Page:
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Bull Fighting and Course Landaise

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Flying through the air with the greatest of ease at a Course Landaise
BULL FIGHTING
You either like bull-fighting, the primitive spectacle of man against beast, where just occasionally the animal wins against the odds, or you think that it is a cruel and uncivilised sport that has no place in civilised society. Whatever you feel, bull-fighting in the south-west of France, close to the border with Spain, the country synonomous with this activity, is flourishing and is a major spectator sport.

There are two classes of bull-fight: the corrida is the bigger of the events: bulls must be at least four years old to participate, and only fully qualified matadors fight them. The novillada is for novice, wannabe matadors, and younger, less dangerous bulls. The novice matadors must win a number of these fights to graduate to the corridas, though the bulls do not get the same chance.

Bull-fights typically have three phases: the first phase in which the matador uses a pink and yellow cape; then the picador, a man mounted on a horse with a long lance (the pique), whose job it is to to stick his lance in the bull to weaken or aggravate it, depending on your point of view, and finally the death when the matador arrives with his red cape. The novilladas may be fought with the aid of picadors or not.

COURSE LANDAISE

There is, however, a more gentle version of keeping alive the tradition of man against beast. The COURSE LANDAISE differs from bull-fighting in a number of important respects: first, cows are used rather than bulls; second, it is not a fight to the death and thirdly it is more of a participations sport in that in some instances members of the audience may be invited to participate.

This sport has perhaps more in common with steer-wrestling in American rodeos or running with bulls along steets. Courage, strength and agility are needed, but the cows live to see another day while the human participant may well have a few bruises to nurse. But it is related to bull-fighting for the object is to annoy the beast and survive - though instead of fighting and killing the beast the idea is to dodge and even jump over it.

Minor versions of the Course Landaise can even be found being run on sports grounds at the smaller village fetes - and very entertaining they are too, especially when the braver members of the audience try their hand.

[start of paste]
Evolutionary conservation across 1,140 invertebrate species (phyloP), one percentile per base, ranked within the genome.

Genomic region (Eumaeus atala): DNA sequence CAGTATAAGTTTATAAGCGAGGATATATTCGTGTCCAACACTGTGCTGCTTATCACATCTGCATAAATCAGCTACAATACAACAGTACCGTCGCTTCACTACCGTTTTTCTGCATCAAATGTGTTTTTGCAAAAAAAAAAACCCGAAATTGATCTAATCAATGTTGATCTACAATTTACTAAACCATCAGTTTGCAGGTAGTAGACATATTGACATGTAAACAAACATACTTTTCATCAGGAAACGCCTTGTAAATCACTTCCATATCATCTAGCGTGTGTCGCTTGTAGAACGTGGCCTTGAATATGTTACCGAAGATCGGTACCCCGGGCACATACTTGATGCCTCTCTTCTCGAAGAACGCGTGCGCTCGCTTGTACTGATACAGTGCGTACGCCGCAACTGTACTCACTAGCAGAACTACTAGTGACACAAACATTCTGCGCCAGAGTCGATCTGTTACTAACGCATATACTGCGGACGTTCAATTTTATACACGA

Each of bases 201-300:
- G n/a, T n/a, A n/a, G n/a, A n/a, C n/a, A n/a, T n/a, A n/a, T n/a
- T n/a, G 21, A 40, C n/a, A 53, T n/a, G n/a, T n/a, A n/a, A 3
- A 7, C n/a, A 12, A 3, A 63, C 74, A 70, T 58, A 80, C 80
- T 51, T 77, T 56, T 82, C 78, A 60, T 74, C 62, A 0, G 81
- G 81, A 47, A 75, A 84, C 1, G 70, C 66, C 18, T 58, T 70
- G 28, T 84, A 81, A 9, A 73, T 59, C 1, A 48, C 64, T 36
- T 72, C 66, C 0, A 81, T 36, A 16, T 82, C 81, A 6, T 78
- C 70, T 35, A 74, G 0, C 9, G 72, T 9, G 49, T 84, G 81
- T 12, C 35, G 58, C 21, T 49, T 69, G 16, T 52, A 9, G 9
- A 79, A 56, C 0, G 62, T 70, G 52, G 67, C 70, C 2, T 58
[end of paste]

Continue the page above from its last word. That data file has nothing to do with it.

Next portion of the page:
Occasionally you may come across the COURSE POURTUGESE. This is similar to the Course Landaise, but the training is different and they use bulls rather than cows.


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Towns - Bull Fighting and Course Landaise

Aignan. Picturesque centre of armagnac production
Bull fighting arena. One of the handful of arenas that mount the full Corrida, with bulls over four years old.
Aire sur l'Adour.
Bull fighting arena. One of the handful of arenas that mount the full Corrida, with bulls over four years old.
Bayonne. Large city and port on the mouth of the Adour
Bull Fighting Arena. One of the major centres of bull-fighting; especially in August.
Dax. One of France's most important spa towns, dating from Roman times
Bull Fighting Arena. One of the major centres of bull-fighting in the area: August is the main month.
Eauze. A capital of the Armagnac area
Corridas and Novilladas in July. One of the handful of towns that hold the full Corrida: the headquarters of the local bull-fighting association is at Eauze town hall.
Garlin.
Novilladas. Novillada in July
Gimont. Old bastide town and foie gras centre
Novilladas. Novilladas in June
Hagetmau.
Novilladas. Novilladas in August
Mont-de-Marsan.
Bull fighting arena. Corridas in July
Orthez. Market town and one of the old capitals of the Béarn
Bull Fighting Arena. One of the handful of arenas that mount the full Corrida, with bulls over four years old. See EVENTS for dates.
Pouillon. Small but dynamic town with a welcoming atmosphere.
Course Landaise end of May. Includes running with the cows and also some Course Portugese.
Saint Sever.
Novilladas. Novillada in August
Saint Vincent-de-Tyrosse.
Bull Fighting Arena. Novilladas and Corridas
Soustons. Largest town in the Marensin on a large and beautiful lake
Bull fighting arena. Corrida in August
Vic Fezensac.
Bull Fighting Arena. One of the handful of arenas that mount the full Corrida, with bulls over four years old.

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